People like it because you can apply formatting without leaving your keyboard to use the WYSIWYG editor or switching to code.

People dislike it because it does require that you learn a new syntax and can feel uncomfortable for users accustomed to their WYSIWYG editor.

Below is a basic example of Markdown syntax:

{codecitation}
Some random content with **bold text**.

##Heading 2

And now a list

* Lorem ipsum dolor sit amet
* Proin vehicula sapien
* Maecenas sed sem hendrerit{/codecitation}

And here is the HTML code that code will output:{codecitation}
<p>Some random content with <strong>bold text</strong>.</p>
<h2 id=”heading2″>Heading 2</h2>
<p>And now a list</p>
<ul>
<li>Lorem ipsum dolor sit amet</li>
<li>Proin vehicula sapien</li>
<li>Maecenas sed sem hendrerit</li>
</ul>{/codecitation}

Below we have a list of basic formatting styles and their markdown syntax. You can also access this list of shortcuts by clicking the question mark icon within the editor.

  • Bold: **text**
  • Emphasize: *text*
  • Strike-through: ~~text~~
  • Link: [title](http://)
  • Image: ![alt](http://)
  • List: * item
  • Blockquote: > quote
  • H1: # Heading
  • H2: ## Heading
  • H3: ### Heading
  • Inline Code: `code`

Feature #6. Keyboard Shortcuts in Ghost

Here are some editor shortcuts available in Ghost:

  • Save / Update Post: Ctrl/⌘ + S
  • Publish Post: Ctrl + Alt + P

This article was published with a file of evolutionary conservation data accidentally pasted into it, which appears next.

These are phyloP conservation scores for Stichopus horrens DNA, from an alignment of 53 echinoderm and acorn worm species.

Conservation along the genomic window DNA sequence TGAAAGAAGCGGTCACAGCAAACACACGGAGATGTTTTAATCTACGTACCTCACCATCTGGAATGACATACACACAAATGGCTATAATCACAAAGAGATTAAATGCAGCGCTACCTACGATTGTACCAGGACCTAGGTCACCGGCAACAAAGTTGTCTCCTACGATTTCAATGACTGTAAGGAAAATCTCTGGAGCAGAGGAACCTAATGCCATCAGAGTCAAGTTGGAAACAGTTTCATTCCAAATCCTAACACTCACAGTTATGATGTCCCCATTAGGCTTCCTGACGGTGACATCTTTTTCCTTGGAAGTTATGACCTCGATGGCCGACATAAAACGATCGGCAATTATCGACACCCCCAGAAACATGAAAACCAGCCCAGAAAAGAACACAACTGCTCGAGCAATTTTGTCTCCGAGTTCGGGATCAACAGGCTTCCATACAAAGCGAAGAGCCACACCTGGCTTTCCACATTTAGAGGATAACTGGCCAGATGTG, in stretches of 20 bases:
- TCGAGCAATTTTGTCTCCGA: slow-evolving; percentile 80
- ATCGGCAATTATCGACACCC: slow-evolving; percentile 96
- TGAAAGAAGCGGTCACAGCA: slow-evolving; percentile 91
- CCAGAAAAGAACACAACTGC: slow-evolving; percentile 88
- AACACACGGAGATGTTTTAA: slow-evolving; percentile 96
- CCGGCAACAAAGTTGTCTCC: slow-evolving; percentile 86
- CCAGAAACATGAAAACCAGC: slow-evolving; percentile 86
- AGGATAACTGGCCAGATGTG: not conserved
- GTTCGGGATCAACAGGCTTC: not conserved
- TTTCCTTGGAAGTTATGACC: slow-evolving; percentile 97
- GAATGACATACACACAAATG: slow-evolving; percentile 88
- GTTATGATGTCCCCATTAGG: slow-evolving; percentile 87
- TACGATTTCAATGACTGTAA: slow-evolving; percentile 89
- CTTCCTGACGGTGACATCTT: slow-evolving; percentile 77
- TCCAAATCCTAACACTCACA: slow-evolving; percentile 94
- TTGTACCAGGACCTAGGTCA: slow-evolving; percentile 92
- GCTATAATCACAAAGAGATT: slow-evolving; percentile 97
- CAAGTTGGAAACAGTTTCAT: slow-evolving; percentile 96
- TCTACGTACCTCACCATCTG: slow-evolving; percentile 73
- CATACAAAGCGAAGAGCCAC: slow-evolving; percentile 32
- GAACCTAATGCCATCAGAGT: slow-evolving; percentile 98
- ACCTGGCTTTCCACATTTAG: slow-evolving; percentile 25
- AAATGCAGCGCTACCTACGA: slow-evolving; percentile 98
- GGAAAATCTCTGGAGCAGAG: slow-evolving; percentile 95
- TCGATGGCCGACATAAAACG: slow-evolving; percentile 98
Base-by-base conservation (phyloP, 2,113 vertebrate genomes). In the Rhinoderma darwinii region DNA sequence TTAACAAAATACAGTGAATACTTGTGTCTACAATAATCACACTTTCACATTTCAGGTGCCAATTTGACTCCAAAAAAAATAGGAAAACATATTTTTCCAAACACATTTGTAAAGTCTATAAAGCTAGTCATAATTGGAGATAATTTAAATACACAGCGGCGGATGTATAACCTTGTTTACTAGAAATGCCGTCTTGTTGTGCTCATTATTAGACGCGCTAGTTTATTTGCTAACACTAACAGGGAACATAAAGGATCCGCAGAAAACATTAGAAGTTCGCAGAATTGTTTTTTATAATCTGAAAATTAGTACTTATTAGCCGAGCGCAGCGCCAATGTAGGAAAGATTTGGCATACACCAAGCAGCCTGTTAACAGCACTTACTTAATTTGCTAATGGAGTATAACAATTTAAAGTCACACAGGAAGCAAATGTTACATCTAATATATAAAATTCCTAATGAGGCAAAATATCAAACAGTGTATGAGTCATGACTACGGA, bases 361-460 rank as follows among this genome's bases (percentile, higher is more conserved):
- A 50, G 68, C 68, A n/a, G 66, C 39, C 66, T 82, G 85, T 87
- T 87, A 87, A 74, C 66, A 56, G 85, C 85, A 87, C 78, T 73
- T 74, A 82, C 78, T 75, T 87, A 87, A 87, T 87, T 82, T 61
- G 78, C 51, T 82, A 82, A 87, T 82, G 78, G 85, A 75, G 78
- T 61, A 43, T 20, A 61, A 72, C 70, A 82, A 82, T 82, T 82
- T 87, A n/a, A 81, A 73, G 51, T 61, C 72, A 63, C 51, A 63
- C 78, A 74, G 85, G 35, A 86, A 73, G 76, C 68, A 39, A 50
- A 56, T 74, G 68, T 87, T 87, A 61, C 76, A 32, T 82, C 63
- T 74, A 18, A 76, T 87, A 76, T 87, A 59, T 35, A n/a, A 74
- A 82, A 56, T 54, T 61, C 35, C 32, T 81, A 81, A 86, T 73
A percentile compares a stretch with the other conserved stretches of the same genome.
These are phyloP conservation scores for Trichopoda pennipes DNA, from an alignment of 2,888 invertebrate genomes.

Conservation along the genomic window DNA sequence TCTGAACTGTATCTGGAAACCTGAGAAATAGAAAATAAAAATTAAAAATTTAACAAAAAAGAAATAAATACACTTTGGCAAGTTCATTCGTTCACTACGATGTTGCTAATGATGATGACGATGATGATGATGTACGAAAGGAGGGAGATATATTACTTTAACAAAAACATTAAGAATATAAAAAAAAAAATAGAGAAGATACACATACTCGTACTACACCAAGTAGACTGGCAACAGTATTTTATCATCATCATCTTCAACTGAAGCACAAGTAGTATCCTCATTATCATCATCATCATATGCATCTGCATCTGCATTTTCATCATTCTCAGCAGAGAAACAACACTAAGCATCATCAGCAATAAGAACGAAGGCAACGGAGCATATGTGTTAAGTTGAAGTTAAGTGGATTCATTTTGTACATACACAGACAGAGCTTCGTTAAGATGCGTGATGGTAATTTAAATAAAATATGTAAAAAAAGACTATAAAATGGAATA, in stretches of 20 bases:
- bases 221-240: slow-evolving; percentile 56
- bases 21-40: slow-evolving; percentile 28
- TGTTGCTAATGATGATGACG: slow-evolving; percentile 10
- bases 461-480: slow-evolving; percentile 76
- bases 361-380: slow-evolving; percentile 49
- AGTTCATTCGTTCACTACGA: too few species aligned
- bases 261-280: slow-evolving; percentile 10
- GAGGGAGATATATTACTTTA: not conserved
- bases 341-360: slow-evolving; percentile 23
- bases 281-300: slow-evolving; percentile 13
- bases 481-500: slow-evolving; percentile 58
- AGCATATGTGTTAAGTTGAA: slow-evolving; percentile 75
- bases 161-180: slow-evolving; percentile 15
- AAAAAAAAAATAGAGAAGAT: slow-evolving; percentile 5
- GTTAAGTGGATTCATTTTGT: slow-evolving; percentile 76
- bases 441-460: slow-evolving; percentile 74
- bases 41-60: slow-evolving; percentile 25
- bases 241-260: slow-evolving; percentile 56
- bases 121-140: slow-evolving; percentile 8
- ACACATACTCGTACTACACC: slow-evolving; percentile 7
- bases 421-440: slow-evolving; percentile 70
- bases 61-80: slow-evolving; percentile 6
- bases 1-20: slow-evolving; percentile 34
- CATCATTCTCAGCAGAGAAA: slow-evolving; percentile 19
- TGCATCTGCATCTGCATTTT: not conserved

• Close Notification / Modal: ESC

Here are some markdown shortcuts available in Ghost:

  • Bold: Ctrl / ⌘ + B
  • Emphasize: Ctrl / ⌘ + I
  • Strike-through: Ctrl + Alt + U
  • Link: Ctrl + Shift + L
  • Image: Ctrl + Shift + I
  • List: Ctrl + L
  • Blockquote: Ctrl + Q
  • H1: Ctrl + Alt + 1
  • H2: Ctrl + Alt + 2
  • H3: Ctrl + Alt + 3
  • H4: Ctrl + Alt + 4
  • H5: Ctrl + Alt + 5
  • H6: Ctrl + Alt + 6
  • Inline Code: ⌘ + K / Ctrl + Shift + K

Some Issues with the Ghost Editor

Before discussing issues, let me remind you again, that Ghost is still in development and it will be months before we see version 1.0 being released.

Issue #1: Learning curve for non-technical users

Everyone who uses Internet or a computer has experience of using a Rich Text editor. Whether someone is formatting a document in Microsoft Word or composing an email in Gmail, they are provided with tools to format their content using simple select and click actions. Ghost does provide similar features but there is no rich text editor. Users can learn keyboard shortcuts which are very similar to other editing programs or use Markdown syntax. Technical users would find markdown handy, however general users may find learning one more thing simply to format content a drawback.